Dig Deep into the Non-Conscious with Metaphor Elicitation

  • QA

    MARGAUX FISHER

    Senior Qualitative Analyst - Ethnography

Dig Deep into the Non-Conscious with Metaphor Elicitation

finance-industry

Metaphor elicitation (OMET) is a powerful tool to leverage for the purposes of understanding the underlying and non-conscious associations that shape consumer perceptions.

METAPHOR ELICITATION HELPS…

Some people typically have difficulty answering certain questions in research predominantly relying on System 2 approaches. For example, people often find it difficult to describe exactly what a brand represents – they just know, intuitively. Online metaphor elicitation technique (OMET) provides a functional tool for people to communicate their gut instincts, and then more thoughtfully explore and explain their emotional associations and perceptions.

Questions metaphor elicitation helped MDRG answer include:

  • What do you feel your favorite fitness brand represents?
  • What does it feel like to sell your house?
  • How do you see and evaluate your local healthcare options?
  • What do you think of when you think of visiting New Orleans?

 

Topics that are particularly hard for people to describe articulately or accurately include complicated or abstract ideas, highly personal topics, every day and commonplace topics, or marginal topics. These topics often require a more indirect System 1 approach – which OMET offers – rather than overly direct System 2 approaches that might elicit answers that are overly generic, superficial, or insincere.

COMPLICATED OR ABSTRACT TOPICS:

Topics were so abstract or complicated that people have difficulty describing them in concrete terms.
FOR EXAMPLE, FITNESS BRANDS
System 2 approach: What do you feel your favorite fitness brand represents?
System 1 approach: Please select the image that best captures the essence of your favorite fitness brand. Then, please explain why you selected this image. How does this image capture the essence of your favorite fitness brand?

HIGHLY PERSONAL TOPICS:

Topics were so personal that people have difficulty using words to convey what they feel.
FOR EXAMPLE, SELLING A HOUSE
System 2 approach: What does it feel like to sell your house?
System 1 approach: Please select the image that best captures the experience of selling your house. Reflect on your house, the reasons you sold it, and what the experience of selling felt like. Then, please explain why you selected this image. How does this image capture the experience of selling your house?

EVERYDAY AND COMMONPLACE TOPICS:

Topics so constant that they are rarely consciously examined.
FOR EXAMPLE, HEALTHCARE
System 2 approach: How do you see and evaluate your local healthcare options?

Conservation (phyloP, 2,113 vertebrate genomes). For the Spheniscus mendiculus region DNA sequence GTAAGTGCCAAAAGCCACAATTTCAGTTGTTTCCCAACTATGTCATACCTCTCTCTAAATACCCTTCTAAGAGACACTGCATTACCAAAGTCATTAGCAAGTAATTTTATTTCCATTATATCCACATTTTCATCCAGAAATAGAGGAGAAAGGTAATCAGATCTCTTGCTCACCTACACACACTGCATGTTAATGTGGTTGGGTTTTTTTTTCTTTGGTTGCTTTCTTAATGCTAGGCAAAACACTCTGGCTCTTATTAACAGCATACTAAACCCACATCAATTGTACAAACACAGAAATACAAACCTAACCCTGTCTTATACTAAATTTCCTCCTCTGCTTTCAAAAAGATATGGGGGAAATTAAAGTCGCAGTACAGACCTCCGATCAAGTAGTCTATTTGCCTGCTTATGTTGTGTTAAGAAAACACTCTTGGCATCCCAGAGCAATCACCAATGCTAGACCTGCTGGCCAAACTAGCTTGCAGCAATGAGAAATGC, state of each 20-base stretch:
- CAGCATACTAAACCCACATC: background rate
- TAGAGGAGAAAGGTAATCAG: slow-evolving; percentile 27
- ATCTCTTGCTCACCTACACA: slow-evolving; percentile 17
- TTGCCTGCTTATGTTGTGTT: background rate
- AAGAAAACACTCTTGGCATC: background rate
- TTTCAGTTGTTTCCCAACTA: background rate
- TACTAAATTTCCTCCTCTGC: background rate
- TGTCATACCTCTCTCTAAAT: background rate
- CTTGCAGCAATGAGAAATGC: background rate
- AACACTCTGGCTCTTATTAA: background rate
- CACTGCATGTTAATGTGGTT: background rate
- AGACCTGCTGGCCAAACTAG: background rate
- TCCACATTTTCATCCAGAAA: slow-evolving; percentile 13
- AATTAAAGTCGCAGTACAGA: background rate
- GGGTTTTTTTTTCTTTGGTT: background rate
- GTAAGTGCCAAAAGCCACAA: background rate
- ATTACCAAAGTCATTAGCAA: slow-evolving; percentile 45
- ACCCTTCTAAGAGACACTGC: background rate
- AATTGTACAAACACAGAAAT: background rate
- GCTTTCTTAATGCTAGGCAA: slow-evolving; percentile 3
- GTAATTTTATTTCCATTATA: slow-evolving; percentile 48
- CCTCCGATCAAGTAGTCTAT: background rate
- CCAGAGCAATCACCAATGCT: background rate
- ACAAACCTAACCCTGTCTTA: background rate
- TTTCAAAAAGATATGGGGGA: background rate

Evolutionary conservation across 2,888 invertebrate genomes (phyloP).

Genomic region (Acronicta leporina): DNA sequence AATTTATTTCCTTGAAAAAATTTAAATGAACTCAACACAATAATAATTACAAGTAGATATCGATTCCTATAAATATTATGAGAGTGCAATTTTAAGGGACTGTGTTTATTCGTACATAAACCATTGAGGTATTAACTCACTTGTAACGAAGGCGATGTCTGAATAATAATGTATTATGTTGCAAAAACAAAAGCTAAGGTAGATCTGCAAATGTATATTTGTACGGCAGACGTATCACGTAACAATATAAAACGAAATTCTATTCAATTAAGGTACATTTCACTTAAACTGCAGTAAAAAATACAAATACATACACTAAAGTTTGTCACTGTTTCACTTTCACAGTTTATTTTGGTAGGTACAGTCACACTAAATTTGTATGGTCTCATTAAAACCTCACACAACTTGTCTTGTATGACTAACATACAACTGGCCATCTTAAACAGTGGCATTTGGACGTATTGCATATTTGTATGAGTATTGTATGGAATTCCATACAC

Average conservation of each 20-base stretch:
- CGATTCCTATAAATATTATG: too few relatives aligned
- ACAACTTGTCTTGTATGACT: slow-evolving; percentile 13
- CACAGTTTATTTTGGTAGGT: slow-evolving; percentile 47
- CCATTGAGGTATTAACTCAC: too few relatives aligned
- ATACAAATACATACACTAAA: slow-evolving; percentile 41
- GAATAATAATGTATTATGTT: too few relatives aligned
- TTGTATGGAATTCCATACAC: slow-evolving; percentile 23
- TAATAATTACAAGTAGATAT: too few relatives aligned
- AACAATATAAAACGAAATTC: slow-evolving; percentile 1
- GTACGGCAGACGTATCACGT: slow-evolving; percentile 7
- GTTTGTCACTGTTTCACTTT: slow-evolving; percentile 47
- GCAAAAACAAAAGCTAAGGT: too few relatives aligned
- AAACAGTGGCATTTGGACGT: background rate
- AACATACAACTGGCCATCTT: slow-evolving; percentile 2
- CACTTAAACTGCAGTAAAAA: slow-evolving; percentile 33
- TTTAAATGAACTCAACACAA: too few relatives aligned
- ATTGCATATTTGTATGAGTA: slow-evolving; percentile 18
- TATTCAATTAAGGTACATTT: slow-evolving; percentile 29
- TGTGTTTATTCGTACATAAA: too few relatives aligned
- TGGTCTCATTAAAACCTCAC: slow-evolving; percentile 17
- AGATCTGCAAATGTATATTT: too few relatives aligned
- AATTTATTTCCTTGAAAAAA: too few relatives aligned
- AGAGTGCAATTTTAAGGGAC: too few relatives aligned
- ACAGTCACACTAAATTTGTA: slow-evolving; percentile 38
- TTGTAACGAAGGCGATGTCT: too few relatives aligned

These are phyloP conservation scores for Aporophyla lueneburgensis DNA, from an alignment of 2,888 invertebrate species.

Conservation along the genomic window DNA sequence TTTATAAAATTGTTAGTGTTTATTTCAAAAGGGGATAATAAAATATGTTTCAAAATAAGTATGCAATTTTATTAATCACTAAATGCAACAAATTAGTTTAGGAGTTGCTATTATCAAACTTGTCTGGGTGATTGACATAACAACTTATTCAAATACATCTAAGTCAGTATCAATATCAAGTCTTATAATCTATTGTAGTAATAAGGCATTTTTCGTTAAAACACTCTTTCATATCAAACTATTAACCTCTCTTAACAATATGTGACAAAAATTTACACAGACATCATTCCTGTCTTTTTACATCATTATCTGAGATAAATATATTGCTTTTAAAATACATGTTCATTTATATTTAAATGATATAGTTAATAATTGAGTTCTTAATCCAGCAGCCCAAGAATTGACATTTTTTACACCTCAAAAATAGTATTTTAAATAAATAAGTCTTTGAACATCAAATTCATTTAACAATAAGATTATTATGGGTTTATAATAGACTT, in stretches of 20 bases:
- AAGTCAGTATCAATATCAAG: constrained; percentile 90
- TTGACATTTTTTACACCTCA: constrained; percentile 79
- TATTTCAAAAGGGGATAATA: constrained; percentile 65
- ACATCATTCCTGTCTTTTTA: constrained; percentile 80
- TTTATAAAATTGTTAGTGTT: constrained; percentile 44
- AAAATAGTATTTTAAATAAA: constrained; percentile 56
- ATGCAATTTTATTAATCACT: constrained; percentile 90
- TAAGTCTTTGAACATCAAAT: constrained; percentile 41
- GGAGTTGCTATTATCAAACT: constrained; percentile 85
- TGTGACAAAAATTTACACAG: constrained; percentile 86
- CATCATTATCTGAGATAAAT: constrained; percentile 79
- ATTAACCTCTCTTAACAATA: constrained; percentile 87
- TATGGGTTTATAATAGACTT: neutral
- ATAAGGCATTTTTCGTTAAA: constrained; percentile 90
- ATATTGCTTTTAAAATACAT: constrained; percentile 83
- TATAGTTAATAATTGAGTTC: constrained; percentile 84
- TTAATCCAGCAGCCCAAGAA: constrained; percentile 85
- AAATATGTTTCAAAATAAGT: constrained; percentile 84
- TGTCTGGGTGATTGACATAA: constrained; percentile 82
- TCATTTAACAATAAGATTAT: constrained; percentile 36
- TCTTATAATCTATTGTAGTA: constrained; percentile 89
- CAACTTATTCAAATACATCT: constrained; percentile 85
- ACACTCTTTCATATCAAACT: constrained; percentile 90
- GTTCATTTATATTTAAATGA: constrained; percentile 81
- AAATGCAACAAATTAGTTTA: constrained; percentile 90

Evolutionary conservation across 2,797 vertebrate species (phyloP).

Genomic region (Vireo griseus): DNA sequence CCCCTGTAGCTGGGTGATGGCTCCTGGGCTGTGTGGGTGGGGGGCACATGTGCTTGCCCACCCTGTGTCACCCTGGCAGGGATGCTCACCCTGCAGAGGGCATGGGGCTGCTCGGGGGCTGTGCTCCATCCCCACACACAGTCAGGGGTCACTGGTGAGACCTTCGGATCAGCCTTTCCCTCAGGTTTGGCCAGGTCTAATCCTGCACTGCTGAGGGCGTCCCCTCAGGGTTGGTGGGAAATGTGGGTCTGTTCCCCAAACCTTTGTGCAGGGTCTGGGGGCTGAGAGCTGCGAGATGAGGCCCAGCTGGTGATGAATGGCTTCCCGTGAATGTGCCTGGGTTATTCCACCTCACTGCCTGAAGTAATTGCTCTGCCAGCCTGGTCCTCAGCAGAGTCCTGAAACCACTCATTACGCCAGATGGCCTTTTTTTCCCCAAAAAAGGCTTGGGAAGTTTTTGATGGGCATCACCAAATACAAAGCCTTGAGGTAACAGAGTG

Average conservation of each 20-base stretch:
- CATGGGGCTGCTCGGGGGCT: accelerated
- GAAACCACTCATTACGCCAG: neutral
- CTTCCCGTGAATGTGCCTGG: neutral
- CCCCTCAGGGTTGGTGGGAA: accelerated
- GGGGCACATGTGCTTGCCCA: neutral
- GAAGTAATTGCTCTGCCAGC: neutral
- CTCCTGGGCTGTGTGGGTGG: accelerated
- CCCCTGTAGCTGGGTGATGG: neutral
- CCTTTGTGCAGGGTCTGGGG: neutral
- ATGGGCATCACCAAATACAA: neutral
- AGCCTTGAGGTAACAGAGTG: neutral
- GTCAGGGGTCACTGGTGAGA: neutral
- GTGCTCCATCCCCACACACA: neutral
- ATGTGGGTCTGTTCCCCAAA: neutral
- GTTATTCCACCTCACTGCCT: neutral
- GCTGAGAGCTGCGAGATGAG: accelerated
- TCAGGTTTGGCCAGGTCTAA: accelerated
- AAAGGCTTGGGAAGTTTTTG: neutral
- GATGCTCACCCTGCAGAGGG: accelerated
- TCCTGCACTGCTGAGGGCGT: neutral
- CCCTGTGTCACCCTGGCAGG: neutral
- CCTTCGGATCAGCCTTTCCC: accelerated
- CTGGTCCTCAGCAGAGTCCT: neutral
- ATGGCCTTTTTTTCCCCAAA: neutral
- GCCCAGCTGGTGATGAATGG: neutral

System 1 approach: Please select the image that best captures Hospital A and the role it plays in your community. Then, please explain why you selected this image. How does this image capture the role that Hospital A plays in your community? Please select the image that best captures Hospital B and the role it plays in your community. Then, please explain why you selected this image. How does this image capture the role that Hospital B plays in your community?

 

MARGINAL TOPICS:

FOR EXAMPLE, NEW ORLEANS AS A LEISURE DESTINATION
Topics were so marginal that they are rarely consciously examined and often provoke generic associations.
System 2 approach: What do you think of when you think of visiting New Orleans?
System 1 approach: Please select the image that best captures how you see New Orleans as a leisure destination. Then, please explain why you selected this image. How does this image capture how you see New Orleans as a leisure destination?

 

FINAL OMET INSIGHTS

Metaphor elicitation results such as these provide guidance for a spectrum of business decisions, ranging from advertising and branding to product development and customer experience.

Insights derived from OMET can tell us what needs to be captured in advertising and branding to connect with consumers, as well as negative associations that must be avoided, or emerging associations that are just beginning to shape the way advertising and branding are perceived within a category.

OMET can also be used to identify the emotional needs that a product concept fills in product development research. Results can also provide direction on the kind of packaging that will resonate best with consumers, and missteps to avoid. OMET can also be used to identify how emotion guides consumer decision making.

Lastly, OMET can be used to enhance the customer experience by identifying their emotional associations with the experience a brand provides, the emotional needs they are looking to fulfill through that brand, and how well the brand succeeds in fulfilling those emotional needs.

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